This question is about life.

If we look at the current world, so many people care about money, or power, or fame, or all of the above.

However, if we do believe in reincarnation, or that we'd transform to a different form, such as energy, or thoughts, or some other higher beings, then we really have nothing to worry about and we wouldn't care about money, or power, or fame.

Now, if we don't believe in reincarnation or transformation into other higher beings, then in that case, we pass away, and nothing really matters, and there is nothing to worry about either. So we really have nothing to worry about and we wouldn't care about money, or power, or fame.

That's the logical thinking.

However, since most people still care so much about money, power, or fame, does that mean most people are simply not logical?

  • 2
    No. Logic is indifferent to what one believes, values or cares about, nor does it have anything to say on what we should or should not do or worry about. All of that comes from ethics, not logic . As far as logic is concerned, believing in reincarnation is no more "logical" than caring about money.
    – Conifold
    Feb 11, 2022 at 0:47
  • I also mentioned people who do not believe in reincarnation Feb 11, 2022 at 3:29
  • 1
    People are generally not logical. It takes training and effort to act rationally now and then.
    – tkruse
    Feb 11, 2022 at 3:30
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    Regarding such common cravings the Buddha often hinted the root cause as dark ignorance, upside-down view such as recorded in Shurangma sutra: You are so upside-down that you mistake sound for hearing. No wonder you are so confused that you take what is everlasting for what is annihilated... you now base your knowledge on awareness and perception; but that is fundamental ignorance. The absence of a view regarding awareness and perception is Nirvana - the true purity of no outflows. How could there be anything else in the midst of it? Feb 11, 2022 at 6:33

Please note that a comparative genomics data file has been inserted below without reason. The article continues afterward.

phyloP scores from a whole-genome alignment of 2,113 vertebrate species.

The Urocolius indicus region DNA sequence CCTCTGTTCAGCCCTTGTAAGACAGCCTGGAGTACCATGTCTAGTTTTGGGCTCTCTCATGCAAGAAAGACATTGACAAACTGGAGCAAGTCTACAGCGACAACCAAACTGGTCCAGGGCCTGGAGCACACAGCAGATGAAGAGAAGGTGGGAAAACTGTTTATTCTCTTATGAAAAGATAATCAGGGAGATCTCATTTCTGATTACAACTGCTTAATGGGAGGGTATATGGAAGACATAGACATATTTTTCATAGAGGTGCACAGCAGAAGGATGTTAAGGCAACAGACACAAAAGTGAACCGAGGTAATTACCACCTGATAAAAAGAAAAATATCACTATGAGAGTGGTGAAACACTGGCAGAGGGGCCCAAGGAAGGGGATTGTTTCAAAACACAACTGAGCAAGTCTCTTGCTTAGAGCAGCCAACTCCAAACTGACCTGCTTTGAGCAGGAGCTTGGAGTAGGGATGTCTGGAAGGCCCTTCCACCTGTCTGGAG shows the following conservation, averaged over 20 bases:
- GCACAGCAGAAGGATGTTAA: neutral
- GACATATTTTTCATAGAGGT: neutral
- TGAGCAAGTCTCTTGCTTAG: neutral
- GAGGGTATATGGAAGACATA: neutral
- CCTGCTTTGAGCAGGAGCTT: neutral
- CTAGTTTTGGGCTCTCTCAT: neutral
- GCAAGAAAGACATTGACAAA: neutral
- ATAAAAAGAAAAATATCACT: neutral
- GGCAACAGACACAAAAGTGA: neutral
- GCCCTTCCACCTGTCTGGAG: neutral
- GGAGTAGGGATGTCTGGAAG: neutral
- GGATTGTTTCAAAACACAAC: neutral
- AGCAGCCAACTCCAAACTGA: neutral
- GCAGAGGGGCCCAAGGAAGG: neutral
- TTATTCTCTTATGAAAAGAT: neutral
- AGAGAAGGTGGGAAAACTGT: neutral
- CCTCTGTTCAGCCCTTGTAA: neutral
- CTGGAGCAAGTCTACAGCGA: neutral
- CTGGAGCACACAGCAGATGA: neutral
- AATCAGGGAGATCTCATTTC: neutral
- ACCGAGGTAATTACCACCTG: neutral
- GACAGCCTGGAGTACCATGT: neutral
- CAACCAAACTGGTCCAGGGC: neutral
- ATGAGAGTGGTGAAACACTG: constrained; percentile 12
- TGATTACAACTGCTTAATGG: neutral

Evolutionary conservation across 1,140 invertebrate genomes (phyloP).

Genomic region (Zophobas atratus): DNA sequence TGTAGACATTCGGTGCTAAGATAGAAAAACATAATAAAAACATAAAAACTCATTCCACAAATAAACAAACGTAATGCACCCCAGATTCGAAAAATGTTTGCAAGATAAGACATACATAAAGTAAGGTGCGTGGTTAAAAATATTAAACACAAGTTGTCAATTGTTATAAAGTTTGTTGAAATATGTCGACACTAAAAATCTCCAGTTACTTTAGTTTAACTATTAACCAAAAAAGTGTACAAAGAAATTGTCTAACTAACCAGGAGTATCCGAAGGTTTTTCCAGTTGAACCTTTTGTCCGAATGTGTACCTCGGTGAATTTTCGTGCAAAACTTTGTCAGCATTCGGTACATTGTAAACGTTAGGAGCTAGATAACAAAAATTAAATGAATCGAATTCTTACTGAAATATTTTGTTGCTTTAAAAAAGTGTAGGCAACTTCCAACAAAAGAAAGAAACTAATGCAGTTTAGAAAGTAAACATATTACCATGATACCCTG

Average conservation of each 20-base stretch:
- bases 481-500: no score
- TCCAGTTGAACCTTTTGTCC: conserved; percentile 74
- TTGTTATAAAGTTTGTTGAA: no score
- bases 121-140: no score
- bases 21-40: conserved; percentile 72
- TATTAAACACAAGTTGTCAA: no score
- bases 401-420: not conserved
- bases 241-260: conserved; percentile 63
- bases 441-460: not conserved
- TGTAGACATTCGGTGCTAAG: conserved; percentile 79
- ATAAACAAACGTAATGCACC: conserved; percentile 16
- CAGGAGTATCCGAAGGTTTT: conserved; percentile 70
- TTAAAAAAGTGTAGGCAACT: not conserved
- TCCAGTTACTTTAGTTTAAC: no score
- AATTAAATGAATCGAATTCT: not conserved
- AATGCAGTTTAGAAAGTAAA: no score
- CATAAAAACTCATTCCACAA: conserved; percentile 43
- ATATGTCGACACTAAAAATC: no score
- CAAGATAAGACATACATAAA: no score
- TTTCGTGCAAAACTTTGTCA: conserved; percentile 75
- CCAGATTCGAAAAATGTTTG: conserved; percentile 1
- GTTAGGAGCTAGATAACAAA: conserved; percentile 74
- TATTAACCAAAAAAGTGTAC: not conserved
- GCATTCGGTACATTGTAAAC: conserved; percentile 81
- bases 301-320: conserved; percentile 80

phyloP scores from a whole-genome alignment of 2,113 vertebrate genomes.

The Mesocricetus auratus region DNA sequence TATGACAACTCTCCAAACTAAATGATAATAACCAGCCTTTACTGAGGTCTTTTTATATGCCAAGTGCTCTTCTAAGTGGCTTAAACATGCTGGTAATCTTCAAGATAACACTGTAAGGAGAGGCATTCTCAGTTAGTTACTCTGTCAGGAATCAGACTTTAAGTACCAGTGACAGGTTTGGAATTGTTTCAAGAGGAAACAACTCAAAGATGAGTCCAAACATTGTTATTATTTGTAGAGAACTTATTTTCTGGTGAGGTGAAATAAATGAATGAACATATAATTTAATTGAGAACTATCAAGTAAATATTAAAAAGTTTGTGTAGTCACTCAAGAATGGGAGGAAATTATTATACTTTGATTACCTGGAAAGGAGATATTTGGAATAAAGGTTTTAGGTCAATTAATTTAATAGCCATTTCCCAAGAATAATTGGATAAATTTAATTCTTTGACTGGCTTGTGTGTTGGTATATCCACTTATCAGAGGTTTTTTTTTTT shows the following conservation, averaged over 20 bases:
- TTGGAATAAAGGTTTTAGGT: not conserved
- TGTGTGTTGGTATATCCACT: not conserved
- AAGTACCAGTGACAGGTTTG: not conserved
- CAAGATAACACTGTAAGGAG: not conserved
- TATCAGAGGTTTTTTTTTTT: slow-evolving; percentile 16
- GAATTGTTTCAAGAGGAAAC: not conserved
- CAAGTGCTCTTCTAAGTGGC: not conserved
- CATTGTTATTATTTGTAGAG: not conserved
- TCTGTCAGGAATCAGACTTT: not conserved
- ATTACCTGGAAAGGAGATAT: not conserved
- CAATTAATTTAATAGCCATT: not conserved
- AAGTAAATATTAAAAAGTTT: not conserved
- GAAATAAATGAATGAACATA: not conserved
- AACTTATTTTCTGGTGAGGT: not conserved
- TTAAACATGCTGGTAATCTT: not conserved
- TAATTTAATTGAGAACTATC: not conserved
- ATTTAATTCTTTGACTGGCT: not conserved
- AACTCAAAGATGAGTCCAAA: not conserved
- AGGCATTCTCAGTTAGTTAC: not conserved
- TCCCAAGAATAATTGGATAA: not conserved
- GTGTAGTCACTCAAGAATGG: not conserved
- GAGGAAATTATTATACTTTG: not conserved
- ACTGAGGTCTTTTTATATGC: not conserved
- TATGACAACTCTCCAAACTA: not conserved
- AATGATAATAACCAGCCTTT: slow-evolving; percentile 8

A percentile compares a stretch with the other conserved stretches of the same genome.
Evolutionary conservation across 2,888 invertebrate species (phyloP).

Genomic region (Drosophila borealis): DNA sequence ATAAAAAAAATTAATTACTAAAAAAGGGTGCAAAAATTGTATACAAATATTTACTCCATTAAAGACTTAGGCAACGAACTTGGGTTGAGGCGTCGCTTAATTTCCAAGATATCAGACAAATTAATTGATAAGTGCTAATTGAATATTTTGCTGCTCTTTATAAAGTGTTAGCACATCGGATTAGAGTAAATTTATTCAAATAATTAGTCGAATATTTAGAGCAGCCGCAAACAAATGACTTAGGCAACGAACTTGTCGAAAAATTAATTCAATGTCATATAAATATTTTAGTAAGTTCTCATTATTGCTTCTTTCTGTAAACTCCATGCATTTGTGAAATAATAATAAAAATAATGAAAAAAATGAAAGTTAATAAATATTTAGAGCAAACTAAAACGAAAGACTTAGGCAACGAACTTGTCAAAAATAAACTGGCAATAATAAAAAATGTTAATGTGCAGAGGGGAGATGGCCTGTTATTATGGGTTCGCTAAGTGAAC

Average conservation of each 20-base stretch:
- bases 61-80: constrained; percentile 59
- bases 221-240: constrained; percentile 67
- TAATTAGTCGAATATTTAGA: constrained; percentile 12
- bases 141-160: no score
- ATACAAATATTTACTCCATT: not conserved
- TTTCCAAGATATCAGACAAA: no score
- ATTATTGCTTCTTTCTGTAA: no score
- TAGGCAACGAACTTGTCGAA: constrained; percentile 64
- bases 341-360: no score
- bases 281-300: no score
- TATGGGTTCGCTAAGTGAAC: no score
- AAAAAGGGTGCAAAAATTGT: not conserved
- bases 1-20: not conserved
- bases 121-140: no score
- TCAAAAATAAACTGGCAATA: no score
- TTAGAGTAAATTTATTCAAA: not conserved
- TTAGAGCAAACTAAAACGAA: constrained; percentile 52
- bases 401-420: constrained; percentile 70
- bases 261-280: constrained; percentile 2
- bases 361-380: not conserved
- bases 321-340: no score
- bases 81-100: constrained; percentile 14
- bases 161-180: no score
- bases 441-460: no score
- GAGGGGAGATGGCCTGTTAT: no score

• People who dont believe in the afterlife have only this life to live and enjoy. Being constantly in need for money, food, shelter, human relationship is not enjoyable. Getting money, power and fame is a very good way to ensure a steady flow of satisfaction and happiness. It is therefore, not illogical at all for them to pursue what makes them happy.
    – armand
    Feb 11, 2022 at 6:34

4 Answers 4


Money, power, and fame are instrumental goals toward the primary biological imperative of passing on one's genes. For those focused on the material realm, this imperative is the main driving factor. For those looking past the flesh, a different set of goals is usually sought. In both cases, however, she is being driven by motivations of one type or another. Logic is not a source of drive, but rather a way of directing one's energy in a fruitful fashion. Specifically, logic is necessary for battling the complex contingencies life throws at us.

To answer the main question, the issue is not whether a person is acting logically, but rather the direction of a person's motivation. Someone prioritising lineage is likely to care about the instruments of possession. But someone interested in higher purpose is probable to partake in the instruments of wisdom.


Let's suppose someone (a) believes that there is nothing after death, and (b) is driven by logic, not base instincts like greed.

Would such a person care about money, or power, and fame? One day they will die and none of that will matter. But while they live, those things might make their life better.